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Every Child's A Gift, But Is He Gifted?

How do you spot the signs of possible giftedness or how to tell if your child is slightly more advanced than the others? As a parent, you are the best judge of your child's abilities, particularly from infancy to about seven years' old. Jessica, a teacher says, "Of course, there will always be geniuses, but that does not mean that your child is any less gifted than the next. In fact, giftedness is as much a result of nurture as it is nature. All children are naturally inquisitive about the world about them and it is this that we as parents must encourage and actively engage our children in."

What Do You Mean By Gifted?

According to Jessica, "Giftedness is more than getting straight As, it is about how we, as individuals, perceive the world around us, how we tackle obstacles in our way and our desire to discover new and interesting information:" In other words, open minded parents breed open minded children. These profoundly gifted young people can come from any ethnic group, race, economic level and geographic area. So, who knows, your child could be the next Einstein, Bill Gates or Tiger Woods.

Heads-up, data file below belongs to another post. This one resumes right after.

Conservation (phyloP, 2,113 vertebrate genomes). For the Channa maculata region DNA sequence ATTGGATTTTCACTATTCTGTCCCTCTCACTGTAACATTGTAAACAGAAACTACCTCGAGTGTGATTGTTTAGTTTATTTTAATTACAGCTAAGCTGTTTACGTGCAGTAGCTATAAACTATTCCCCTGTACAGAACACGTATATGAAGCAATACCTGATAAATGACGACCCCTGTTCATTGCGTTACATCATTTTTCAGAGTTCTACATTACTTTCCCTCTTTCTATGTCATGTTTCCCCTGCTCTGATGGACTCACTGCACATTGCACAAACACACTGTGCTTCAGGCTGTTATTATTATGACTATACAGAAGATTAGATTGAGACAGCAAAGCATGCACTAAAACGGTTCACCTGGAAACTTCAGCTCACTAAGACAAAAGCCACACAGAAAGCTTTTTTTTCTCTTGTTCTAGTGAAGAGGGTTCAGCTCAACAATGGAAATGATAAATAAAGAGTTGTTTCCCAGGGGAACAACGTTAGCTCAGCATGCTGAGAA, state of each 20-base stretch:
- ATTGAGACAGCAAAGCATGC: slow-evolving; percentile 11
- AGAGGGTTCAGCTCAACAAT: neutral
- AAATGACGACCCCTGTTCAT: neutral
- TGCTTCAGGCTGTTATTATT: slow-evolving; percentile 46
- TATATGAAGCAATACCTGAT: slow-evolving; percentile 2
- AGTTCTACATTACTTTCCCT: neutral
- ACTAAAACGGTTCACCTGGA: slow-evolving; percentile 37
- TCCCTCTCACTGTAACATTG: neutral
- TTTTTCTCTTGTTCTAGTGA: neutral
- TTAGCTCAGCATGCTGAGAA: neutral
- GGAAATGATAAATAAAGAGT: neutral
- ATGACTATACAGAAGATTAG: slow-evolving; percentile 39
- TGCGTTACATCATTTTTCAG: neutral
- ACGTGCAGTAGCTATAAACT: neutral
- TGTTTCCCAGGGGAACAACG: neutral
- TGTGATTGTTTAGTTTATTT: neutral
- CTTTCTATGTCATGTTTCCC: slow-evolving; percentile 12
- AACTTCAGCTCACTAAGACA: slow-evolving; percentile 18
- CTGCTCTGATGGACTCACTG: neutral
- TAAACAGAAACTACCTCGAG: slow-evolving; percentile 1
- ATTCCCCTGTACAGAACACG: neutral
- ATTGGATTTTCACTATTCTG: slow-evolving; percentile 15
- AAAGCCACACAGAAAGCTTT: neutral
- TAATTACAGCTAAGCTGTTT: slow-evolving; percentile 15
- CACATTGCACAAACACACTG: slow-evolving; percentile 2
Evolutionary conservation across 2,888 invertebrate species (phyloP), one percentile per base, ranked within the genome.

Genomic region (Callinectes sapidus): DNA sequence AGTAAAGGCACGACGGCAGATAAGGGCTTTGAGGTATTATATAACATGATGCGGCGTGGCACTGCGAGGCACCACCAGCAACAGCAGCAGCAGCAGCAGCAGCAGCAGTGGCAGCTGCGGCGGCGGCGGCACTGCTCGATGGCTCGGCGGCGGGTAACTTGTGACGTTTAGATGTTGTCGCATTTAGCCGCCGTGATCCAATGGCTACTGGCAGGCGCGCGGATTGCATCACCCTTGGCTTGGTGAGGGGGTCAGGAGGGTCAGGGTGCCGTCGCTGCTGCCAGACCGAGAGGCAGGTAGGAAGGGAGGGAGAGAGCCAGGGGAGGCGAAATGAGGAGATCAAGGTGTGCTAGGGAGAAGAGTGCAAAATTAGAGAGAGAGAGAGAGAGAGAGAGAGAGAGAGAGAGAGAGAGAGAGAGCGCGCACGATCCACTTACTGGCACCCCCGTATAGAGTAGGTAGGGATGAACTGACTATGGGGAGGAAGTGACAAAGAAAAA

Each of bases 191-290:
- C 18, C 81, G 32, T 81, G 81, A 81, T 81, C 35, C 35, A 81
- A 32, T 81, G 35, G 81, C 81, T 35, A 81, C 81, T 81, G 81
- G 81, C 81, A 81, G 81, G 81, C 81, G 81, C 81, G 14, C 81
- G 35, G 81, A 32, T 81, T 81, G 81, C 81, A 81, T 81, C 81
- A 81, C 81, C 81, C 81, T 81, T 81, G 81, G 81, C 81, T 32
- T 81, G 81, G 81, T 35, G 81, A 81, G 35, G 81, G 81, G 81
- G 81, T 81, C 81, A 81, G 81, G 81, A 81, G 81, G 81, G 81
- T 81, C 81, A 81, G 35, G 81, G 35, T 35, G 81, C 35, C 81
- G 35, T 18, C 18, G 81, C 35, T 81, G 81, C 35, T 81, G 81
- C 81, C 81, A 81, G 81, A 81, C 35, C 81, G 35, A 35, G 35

Common Characteristics Of Gifted Children

Studied of gifted children over the years show that there are some qualities and characteristics that are common among these children. Since no child will possess them all, one way to spot if a child is gifted is to focus on a range of behaviors that occur in their daily lives through conversation, activity and their response to learning. Following are just some of the more common characteristics found in four, five and six-year-olds.

  • They are curious by nature, constantly observing and taking in their surrounding. They express curiosity about many things and are always asking thoughtful questions.
  • They are eloquent and effective in their expression. They have an extensive vocabulary and are able to express themselves well. It is not uncommon for a gifted child to be able to discuss and elaborate on ideas and use complex sentence structures in their discussions and conversations.
  • They are analytical and systematic when it comes to problem-solving. They are often able to understand how things fit in the big picture and are able to put things in their logical sequence.